Advocates of immigration reform, who once hoped to have a bill on President Obama's desk before Congress leaves for their annual August recess, should be nervously checking the calendar. If the House and Senate adjourn before a bill is finished, members will begin feeling pressure, especially from conservative critics who think the bill amounts to little more than amnesty.
Immigration reform backers need only recall four years ago, when the August recess gave rise to scenes of angry protests at town hall meetings across the country, protests that effectively ended any hope Democrats had of winning Republican support for comprehensive health care reform.
Six months into Obama's first term in office, Democrats held out hope that they could fashion a bipartisan agreement on health care reform. Sen. Max Baucus, the chairman of the Senate Finance Committee, was working closely with Sen. Chuck Grassley, the committee's ranking member. Obama himself was assiduously wooing Sen. Olympia Snowe, who seemed open to reform. And White House officials believed they could find areas of common ground with dozens of Republicans in the House to form a truly bipartisan set of reforms.
Then came August, when conservative protesters who affiliated themselves with the nascent Tea Party movement descended upon town hall meetings held by members of Congress from both sides of the aisle. Democrats were on the defensive while Republicans, who might have once considered supporting a compromise, realized the level of anger their base felt over the bill.
As August recess began, Jim Manley, then a top advisor to Senate Majority Leader Harry Reid, had snuck away from the office to get in a quick vacation in his native Minneapolis. He was on the golf course when he received phone calls from two reporters, asking him to respond to comments Grassley had made at a town hall meeting in Panora, Iowa.
Grassley had adopted the language of the Tea Party movement. "If you've got a government-run health-care program and you have crowding out, and then you go to a Canadian-style plan and everyone starts studying what England does ... when you couple this with all of other fears people have and what they do in England, then you get the idea that somebody is going to decide Grandma has lived too long," Grassley said, according to a Washington Post account.
Manley called Reid, who was home in Nevada. "We've got a problem on our hands," he told the top Senate Democrat.
This time, many of the same activists who made their opposition to health care reform felt are turning their ire towards the immigration reform proposal currently making its way through the Senate. With Democrats likely to support the bill in overwhelming numbers, the targets of activist anger will be Republicans who have yet to make up their mind.
"You can pretty much guarantee that if this bill is hanging out there over the August recess, conservative activists are going to be motivated," said Dan Holler, a spokesman for Heritage Action for America, one of the Washington-based conservative groups that opposes the Gang of Eight's bill.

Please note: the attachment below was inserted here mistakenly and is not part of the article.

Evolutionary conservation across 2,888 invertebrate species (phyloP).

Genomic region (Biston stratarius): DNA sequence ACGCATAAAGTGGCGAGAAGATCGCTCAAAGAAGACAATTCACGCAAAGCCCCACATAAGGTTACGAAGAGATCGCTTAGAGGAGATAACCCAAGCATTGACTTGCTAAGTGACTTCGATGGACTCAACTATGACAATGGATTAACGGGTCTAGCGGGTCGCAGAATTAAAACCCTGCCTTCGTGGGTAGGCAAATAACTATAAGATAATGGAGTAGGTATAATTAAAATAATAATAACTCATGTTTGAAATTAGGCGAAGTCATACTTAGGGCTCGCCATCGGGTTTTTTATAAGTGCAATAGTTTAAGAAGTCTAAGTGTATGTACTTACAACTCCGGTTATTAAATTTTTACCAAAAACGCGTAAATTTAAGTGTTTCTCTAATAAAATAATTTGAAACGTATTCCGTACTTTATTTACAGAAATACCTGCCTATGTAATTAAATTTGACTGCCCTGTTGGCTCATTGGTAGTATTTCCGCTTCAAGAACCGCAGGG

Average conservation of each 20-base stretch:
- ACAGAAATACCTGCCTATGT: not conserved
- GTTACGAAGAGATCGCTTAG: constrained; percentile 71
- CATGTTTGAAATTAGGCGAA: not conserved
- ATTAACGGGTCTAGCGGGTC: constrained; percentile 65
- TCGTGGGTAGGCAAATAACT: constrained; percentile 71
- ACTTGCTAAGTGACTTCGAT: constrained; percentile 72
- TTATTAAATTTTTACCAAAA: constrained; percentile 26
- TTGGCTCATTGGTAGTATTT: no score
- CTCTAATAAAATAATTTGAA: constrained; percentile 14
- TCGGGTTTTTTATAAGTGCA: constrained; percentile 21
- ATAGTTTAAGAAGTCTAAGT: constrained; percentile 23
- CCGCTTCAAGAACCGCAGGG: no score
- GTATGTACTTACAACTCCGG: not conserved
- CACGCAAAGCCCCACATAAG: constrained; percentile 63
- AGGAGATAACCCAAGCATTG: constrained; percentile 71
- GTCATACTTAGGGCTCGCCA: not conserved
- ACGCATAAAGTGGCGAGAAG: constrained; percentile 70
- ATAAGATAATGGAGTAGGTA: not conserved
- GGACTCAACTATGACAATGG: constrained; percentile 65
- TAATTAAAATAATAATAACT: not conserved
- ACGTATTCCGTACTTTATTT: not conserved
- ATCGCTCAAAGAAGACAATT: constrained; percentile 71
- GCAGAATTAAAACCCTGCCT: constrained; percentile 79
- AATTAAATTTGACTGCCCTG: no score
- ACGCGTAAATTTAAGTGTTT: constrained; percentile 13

Several Republican aides on Capitol Hill said they were conscious of the time crunch Congress faces. With just five legislative weeks left before the August recess, the Senate is only now getting around to voting on the full immigration reform package. Action in the House has been even slower. There is no announced timeline for immigration legislation; there isn't even an agreement on whether the House should take up a comprehensive bill or a number of smaller measures in a piecemeal approach.
Two House leadership aides said they expect the House to act on immigration before the August recess. But, they said, it's unlikely a conference committee, in which the House and Senate iron out differences between their respective bills, would be underway by the time Congress breaks for the summer.
That likely means members of Congress will head home to mobilized crowds of the bill's opponents. Immigration reform backers counting on votes from farm state Republicans may find those members reluctant to go against such a tidal wave of opposition back home. Holler said Heritage isn't organizing around town hall meetings yet, but "if the opportunity presents itself, we will be engaged."
One House Republican aide suggested that a way to avoid repeating the scenes of angry town halls would simply be to refrain from holding town hall meetings in the first place. A quick survey of several Republican member offices showed none had scheduled town hall meetings during the August recess yet, though those meetings usually aren't scheduled until closer to the break.
Manley, Reid's former communications director, recalled that Democrats had prepared their members for opposition to the health care bill back in 2009. But just days into the break, he realized they hadn't planned enough. Republicans who back comprehensive immigration reform as good politics for the party might want to begin their own preparations. August could be a hot month.